New rules are to be introduced to prevent a recurrence of the last Prime Minister's Question Time fiasco.
"I think we must be in silly season," said John Bercow, the Speaker in the House of Commons. "Some of the questions that were asked were just downright irreverent."
Milly Peed, Labour MP for Dorking South West, asked David Cameron if there were any plans to introduce a 'bring a dog to work' day to the House of Commons, whilst Cathryn Pillar asked if the House of Commons health scheme covered full body waxing.
"Those were two of the more sensible questions," said Bercow. "We knew that the opposition MPs were in cahoots when Ivor Beard asked what the policy was for determining which toilet people undergoing gender reassignment should use."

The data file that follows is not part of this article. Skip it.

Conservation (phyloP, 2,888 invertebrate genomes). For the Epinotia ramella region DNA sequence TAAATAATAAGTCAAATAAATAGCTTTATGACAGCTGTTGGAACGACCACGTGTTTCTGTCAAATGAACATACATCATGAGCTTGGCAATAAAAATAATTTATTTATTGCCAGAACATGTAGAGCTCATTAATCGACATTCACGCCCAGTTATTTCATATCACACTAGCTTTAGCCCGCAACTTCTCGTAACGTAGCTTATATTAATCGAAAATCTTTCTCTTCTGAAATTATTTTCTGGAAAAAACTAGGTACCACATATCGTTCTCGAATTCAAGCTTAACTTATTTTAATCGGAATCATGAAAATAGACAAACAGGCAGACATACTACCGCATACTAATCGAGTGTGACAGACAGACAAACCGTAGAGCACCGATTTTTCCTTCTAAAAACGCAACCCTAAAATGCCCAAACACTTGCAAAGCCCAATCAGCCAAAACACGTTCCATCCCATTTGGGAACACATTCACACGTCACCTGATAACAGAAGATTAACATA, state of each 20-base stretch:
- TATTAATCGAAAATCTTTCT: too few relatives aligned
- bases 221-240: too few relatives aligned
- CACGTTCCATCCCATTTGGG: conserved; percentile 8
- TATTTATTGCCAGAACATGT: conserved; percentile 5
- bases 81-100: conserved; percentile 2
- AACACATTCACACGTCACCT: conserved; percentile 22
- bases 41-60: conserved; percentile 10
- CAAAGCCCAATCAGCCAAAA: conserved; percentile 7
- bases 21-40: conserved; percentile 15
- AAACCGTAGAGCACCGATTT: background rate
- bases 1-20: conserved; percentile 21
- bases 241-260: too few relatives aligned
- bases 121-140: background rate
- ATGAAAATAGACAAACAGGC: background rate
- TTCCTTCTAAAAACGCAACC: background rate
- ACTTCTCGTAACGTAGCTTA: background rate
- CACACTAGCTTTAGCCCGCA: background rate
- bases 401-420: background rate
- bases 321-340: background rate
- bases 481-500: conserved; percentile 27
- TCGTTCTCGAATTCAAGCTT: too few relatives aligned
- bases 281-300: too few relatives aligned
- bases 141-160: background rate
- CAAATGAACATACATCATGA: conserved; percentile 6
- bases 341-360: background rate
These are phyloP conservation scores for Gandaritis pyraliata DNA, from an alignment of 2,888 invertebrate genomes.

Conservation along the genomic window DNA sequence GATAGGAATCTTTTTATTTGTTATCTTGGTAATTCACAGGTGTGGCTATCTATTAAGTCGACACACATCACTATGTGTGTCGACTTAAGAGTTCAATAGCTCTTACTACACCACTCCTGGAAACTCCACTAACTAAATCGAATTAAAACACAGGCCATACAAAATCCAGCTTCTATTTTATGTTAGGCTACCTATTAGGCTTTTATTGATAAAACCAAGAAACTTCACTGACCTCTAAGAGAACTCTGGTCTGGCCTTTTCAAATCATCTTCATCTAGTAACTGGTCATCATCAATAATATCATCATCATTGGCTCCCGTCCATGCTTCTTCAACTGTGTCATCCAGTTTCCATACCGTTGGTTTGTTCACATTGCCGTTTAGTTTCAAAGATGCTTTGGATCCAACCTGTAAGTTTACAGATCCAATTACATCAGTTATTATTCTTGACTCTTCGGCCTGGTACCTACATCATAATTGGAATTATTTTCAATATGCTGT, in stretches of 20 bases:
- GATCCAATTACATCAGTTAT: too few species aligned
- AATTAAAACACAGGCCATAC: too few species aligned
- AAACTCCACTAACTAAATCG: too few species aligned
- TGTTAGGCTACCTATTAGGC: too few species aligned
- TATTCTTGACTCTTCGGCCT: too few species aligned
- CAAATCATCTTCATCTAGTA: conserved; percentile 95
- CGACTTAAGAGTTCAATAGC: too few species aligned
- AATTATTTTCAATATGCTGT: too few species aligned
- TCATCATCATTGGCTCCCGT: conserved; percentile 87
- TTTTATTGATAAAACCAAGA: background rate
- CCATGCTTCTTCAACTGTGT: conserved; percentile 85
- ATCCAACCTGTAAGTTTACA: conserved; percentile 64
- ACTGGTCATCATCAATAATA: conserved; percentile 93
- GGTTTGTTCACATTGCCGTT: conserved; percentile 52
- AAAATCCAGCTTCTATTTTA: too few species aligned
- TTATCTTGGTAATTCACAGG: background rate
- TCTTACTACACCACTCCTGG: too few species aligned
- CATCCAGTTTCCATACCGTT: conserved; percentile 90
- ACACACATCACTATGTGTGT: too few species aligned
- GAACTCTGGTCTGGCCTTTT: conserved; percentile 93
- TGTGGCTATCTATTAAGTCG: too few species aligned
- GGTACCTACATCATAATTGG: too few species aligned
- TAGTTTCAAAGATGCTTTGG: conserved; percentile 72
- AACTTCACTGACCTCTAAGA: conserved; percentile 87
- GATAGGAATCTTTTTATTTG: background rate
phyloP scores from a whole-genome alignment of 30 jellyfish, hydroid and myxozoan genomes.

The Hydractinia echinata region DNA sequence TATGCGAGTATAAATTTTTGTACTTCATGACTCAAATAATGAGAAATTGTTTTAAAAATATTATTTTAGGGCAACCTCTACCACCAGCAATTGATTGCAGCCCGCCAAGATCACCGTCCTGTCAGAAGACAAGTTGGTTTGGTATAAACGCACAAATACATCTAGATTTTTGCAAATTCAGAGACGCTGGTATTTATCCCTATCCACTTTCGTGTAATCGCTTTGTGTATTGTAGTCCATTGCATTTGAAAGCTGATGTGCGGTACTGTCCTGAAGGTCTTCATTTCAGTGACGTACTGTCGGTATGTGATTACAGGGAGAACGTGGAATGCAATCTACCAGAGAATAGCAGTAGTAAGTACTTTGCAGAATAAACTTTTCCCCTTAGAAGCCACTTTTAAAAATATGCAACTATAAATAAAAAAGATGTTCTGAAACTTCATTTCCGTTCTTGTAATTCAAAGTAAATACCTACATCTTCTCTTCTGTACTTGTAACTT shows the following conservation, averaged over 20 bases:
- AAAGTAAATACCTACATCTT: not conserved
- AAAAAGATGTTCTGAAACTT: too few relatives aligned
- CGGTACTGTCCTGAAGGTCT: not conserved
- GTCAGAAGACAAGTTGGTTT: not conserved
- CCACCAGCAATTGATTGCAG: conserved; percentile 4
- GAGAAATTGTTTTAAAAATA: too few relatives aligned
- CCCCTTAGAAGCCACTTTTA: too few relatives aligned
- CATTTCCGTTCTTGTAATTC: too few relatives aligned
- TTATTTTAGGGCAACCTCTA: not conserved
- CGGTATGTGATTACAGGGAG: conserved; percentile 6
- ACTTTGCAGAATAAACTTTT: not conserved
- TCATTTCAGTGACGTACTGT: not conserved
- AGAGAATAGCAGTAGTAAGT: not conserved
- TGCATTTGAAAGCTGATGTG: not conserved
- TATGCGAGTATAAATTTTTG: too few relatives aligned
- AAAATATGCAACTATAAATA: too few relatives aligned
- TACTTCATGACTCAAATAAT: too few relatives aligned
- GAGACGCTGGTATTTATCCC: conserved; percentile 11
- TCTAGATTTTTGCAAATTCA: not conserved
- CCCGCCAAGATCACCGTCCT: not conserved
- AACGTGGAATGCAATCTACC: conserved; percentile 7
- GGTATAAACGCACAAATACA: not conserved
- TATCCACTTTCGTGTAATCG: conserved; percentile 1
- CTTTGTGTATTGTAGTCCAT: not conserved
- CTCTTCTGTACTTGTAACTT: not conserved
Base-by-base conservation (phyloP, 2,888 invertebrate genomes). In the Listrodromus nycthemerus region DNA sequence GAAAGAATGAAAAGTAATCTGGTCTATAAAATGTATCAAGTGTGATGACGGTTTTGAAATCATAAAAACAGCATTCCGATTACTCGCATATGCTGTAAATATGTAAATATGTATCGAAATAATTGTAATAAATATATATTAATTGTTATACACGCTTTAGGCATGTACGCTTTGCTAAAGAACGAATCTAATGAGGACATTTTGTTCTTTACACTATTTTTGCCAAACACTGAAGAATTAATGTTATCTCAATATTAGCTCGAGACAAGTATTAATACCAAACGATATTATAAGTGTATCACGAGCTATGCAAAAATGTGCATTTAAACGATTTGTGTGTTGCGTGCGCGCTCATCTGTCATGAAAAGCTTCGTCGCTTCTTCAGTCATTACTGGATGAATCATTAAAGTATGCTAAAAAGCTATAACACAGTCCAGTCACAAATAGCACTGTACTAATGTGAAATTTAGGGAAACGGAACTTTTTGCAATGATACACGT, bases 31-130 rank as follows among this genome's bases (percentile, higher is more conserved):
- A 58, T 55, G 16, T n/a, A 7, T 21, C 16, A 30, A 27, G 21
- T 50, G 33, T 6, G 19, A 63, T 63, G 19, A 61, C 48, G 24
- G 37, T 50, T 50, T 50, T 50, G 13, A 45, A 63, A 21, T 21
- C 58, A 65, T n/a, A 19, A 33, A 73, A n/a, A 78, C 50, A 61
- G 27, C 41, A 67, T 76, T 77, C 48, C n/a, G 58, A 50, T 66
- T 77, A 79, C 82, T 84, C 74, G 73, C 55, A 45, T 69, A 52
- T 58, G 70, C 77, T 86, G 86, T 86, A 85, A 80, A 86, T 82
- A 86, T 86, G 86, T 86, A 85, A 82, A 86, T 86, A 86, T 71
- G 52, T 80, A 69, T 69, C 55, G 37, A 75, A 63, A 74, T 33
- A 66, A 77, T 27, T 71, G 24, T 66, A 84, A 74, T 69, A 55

David Cameron fielded further questions including 'Which insect has the longest life span?' and 'Is the semi-colon a reasonable punctuation mark in everyday conversation?'.
"Such questions should not be allowed in a serious establishment such as the House of Commons," said Bercow. "It is well known that MPs have no sense of humour. Well, David Cameron, anyway. Obviously the opposition MPs have a sense of humour judging by questions like 'what holds clouds in the sky?'."
From now on, all questions to be asked during Prime Minister's Question Time will be vetted before hand by a newly formed committee called the Anti-Humour Questions Committee.
"We hope that this will put an end to it," said Bercow.